Byrd taking a curious flight
By Lyle Fitzsimmons
Boxing Contributing Editor
Philadelphia, PA (Sports Network)
I'm all for "if at first you don't succeed..." and all the rest, but I've still got to wonder exactly what Chris Byrd is hoping to accomplish with his latest endeavor.
The 37-year-old, already a former two-time belt-holder in the heavyweight division, will take step one on the path toward a hoped-for third title Saturday night when he meets unbeaten Russian slugger Alexander Povetkin in Germany.
The bout is the first of a four-man elimination tournament that will reward its winner with a shot at IBF champion and consensus weight-class kingpin Wladimir Klitschko, presumably some time in mid-to-late 2008. Eddie Chambers and Calvin Brock make up the other half of the bracket and will meet on Nov. 2 in Tacoma, Wash.
Chris Byrd will take step one on the path toward a hoped-for third title.
For a man of Byrd?s talents, it's a do-able process.
All that said... I still don't get it.
Long one of the sport's undisputed good guys, the undersized Byrd has survived the championship chase twice before, initially capturing the WBO title in 2000 and later grabbing the vacant IBF crown in 2002. He made four defenses of the latter laurels between 2003 and 2005 and is a respectable 40-3-1 in 44 career fights.
My concern, though, is with two of those losses.
Both of Byrd's championship reigns were ruined in violent style by the very same foe he?s once again pursuing -- first by a wide 12-round decision in which the 6-foot-6, 240-pound Klitschko scored two knockdowns, and subsequently via bloody seventh-round TKO last year, a bout perhaps better remembered for the incessant ringside screeching of Byrd?s wife, Tracy.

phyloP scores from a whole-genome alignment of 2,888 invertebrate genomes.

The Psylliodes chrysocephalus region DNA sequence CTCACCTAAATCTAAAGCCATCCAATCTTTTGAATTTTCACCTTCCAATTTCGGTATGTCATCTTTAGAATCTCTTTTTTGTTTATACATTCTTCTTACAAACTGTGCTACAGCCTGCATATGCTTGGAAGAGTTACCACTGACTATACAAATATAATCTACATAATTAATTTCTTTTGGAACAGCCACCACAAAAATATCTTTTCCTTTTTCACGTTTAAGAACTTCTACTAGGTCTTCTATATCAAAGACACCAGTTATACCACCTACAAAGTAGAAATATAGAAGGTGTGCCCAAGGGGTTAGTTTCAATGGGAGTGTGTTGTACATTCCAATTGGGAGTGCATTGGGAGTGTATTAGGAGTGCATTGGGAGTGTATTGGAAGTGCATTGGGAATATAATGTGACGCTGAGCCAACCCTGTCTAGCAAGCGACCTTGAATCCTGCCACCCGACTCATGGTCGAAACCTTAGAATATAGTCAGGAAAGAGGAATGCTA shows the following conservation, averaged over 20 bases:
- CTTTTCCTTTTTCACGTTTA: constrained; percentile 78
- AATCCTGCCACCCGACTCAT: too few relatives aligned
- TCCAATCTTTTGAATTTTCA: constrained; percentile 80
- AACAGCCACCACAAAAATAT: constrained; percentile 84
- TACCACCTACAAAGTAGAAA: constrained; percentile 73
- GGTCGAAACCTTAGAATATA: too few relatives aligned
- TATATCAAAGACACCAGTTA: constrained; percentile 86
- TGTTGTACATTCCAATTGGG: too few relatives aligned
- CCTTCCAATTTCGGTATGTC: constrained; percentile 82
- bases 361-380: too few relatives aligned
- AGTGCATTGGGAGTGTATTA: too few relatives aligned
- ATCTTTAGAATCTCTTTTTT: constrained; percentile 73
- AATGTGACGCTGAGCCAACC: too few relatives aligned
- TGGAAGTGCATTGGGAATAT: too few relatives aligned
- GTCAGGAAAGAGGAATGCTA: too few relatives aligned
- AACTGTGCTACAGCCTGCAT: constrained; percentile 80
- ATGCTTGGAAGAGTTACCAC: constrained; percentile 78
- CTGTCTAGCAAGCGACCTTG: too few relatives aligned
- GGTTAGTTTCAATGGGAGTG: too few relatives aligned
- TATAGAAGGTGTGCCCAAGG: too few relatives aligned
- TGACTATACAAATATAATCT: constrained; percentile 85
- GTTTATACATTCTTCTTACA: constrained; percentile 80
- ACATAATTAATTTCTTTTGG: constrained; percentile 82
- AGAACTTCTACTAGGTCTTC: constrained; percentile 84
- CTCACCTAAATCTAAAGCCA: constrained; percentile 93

Neither the one-sided give-and-take over those 19 rounds, nor Byrd's most- recent outing - a seventh-round TKO of journeyman Paul Marinaccio in April - provide reason to believe a third match would turn out any less painful for the 6-foot Michigan native, who?s never weighed more than 219 pounds since becoming a full-time heavyweight in 1994.
Based on his impressive sixth-round erasure of 228?-pound ex-champ Lamon Brewster just three months ago, Klitschko isn't going anywhere. And sanctioning-body politics aside, even Byrd's got to know that beating another current belt-holder to simply claim the label "champion" would be an empty accomplishment at best.
Meanwhile, recent comments by Byrd himself, in an Oct. 10 piece on British- based Web site frankwarren.tv -- headlined "Byrd Alleges Heavies are on Drugs" -- seem to reflect the realistic futility of even continuing the whole small man/big division venture, regardless of opponent.